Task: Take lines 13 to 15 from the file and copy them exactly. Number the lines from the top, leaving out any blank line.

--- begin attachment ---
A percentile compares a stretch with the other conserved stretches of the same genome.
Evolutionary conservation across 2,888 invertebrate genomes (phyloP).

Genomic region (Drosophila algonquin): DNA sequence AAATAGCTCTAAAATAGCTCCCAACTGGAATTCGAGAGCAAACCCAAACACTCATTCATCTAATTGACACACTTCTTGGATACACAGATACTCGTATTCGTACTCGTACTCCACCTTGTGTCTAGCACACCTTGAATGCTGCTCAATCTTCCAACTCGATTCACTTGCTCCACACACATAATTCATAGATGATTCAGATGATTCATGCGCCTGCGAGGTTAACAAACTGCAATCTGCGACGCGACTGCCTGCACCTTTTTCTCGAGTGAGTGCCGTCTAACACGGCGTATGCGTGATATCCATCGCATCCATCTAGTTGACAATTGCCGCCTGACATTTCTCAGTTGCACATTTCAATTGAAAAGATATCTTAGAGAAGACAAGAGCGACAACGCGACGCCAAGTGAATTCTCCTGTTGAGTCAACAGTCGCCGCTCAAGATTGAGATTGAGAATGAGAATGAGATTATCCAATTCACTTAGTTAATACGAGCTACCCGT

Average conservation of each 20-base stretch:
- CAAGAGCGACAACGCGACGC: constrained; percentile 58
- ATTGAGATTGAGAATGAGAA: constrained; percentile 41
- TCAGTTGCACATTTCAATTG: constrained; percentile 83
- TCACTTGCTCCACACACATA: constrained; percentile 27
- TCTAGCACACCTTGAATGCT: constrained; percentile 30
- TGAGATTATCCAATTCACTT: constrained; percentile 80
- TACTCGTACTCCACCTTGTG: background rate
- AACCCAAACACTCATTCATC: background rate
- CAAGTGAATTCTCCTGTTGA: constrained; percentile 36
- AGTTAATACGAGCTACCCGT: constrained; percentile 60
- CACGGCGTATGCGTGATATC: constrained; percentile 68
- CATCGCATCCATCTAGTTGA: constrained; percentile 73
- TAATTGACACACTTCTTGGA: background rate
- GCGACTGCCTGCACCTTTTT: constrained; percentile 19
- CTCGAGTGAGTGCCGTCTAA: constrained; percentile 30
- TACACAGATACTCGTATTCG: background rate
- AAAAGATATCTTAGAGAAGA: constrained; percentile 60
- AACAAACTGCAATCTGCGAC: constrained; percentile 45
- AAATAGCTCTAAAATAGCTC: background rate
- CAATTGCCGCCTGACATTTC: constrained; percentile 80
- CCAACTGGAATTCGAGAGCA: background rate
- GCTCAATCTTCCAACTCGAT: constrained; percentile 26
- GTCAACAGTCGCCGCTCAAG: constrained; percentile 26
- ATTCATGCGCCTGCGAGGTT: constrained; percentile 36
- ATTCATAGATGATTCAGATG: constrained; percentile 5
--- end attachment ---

- CAAGTGAATTCTCCTGTTGA: constrained; percentile 36
- AGTTAATACGAGCTACCCGT: constrained; percentile 60
- CACGGCGTATGCGTGATATC: constrained; percentile 68